6 Answers

  • 0

    What exactly? Nuts or other allergies? One of our children also has various allergies, lots actually, but travel is still possible ... It just gets complicated! about 7 years ago

  • 0

    No not allergies, Its her immune system is not strong so food has to be prepared hygienically. We were advised not to take her to Asia for example. about 7 years ago

    Answered by M. Douglass via Site_iconWorldNomads.com
  • 0

    Sorry to hear that. However, i would suggest hygiene is more a product of restaurant than country or culture ... With a few notable exceptions. I would have thought Turkey would be fine, particularly if you do some online research into best places to eat in advance. I'll ask around and see if we can get any other medical specialists to offer advice. about 7 years ago

  • 0

    Thanks so much, I look forward to hearing from you. about 7 years ago

    Answered by M. Douglass via Site_iconWorldNomads.com
  • +1

    Sorry to hear about your daughter.

    The hygiene of any restaurant, anywhere in the world, can be compromised by poor standards, lack of attention to detail etc - from 5* luxury to street stalls, you can never guarantee 100% that things will be fine.

    My suggestion would be to stick to places that look busy and therefore have a good turnover of food. If you can see it being cooked in front of you - such as a pide place (local "pizza") - then you would probably be better off.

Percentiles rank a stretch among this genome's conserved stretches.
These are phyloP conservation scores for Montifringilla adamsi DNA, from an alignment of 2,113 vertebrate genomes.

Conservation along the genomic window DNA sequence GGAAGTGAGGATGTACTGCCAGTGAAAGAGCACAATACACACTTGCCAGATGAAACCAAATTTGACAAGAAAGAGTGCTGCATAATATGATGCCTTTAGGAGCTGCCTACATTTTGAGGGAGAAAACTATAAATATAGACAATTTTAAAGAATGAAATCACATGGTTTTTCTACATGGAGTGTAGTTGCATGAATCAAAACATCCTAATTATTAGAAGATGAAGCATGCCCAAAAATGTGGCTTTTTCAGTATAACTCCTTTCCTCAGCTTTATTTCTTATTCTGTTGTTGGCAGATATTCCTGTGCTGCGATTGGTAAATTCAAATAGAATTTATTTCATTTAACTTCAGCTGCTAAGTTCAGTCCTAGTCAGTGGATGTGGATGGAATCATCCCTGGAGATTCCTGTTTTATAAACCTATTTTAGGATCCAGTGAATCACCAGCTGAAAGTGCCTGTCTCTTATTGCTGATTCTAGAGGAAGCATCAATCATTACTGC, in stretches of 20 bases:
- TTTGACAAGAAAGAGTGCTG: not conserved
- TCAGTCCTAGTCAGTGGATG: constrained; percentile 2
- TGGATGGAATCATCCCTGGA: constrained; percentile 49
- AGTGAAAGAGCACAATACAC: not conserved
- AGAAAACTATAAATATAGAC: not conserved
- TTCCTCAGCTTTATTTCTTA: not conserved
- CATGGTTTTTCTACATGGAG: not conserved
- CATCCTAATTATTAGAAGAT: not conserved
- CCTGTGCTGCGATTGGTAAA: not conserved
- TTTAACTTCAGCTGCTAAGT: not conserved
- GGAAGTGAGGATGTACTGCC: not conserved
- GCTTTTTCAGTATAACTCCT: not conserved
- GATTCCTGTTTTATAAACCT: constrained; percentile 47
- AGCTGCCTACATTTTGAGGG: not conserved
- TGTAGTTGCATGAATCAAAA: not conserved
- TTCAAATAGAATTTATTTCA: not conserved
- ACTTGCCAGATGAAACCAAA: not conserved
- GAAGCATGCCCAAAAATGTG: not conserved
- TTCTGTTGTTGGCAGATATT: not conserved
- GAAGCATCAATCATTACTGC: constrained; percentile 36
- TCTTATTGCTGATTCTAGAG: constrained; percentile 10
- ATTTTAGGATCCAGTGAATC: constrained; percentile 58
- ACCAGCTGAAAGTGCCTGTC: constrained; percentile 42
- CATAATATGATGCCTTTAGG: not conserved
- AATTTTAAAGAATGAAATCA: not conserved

A lot of the food in Turkey is quite simple - meats/grills, salads, french fries (!), yoghurt, bread, cheese etc. Maybe you could have a blander diet for your daughter which may work? Avoid the usual trouble spots such as ice-cream, ice in drinks etc.

    Turkey has a fab selection of local restaurants (lokanda) which do simple Turkish food and do it well. Rice, beans in a sauce, some grilled chicken - delicious. Do what the Turks do and rinse your cutlery and glassware before using it. The Turkish people love children and will rush around trying to help you.

    How do you manage when you go out wherever you live now? Is there something that really sets off your daughters condition that can be avoided? If so, then it might be worthwhile getting simple phrases translated - I am a coeliac, and I have this translated for when I travel. Makes things a bit easier. about 7 years ago

    Answered by Sam Richards via Site_iconTravellr.com
  • 0

    I got food poisoning twice in turkey and I'm not unusually susceptible. Given your daughter's special needs, I'd use the standard guidelines for developing nations:

    Eat only food that is served piping hot
    Drink only bottled water
    Do not use ice in drinks
    Do not eat fresh fruits or vegetables unless you wash them yourself in bottled water
    Don't eat lettuce (no way to clean it well)
    Use bottled water for toothbrushing ( remind yourself by keeping a bottle of water on the sink so your hand hits it when you reach for the faucet)
    Eat only in places that look clean
    Learn the Turkish words for hot (spicy) and hot (temperature) so you can be very clear about wanting your food served hot. almost 7 years ago

    Answered by via Site_iconAsk a Nomad iPad app

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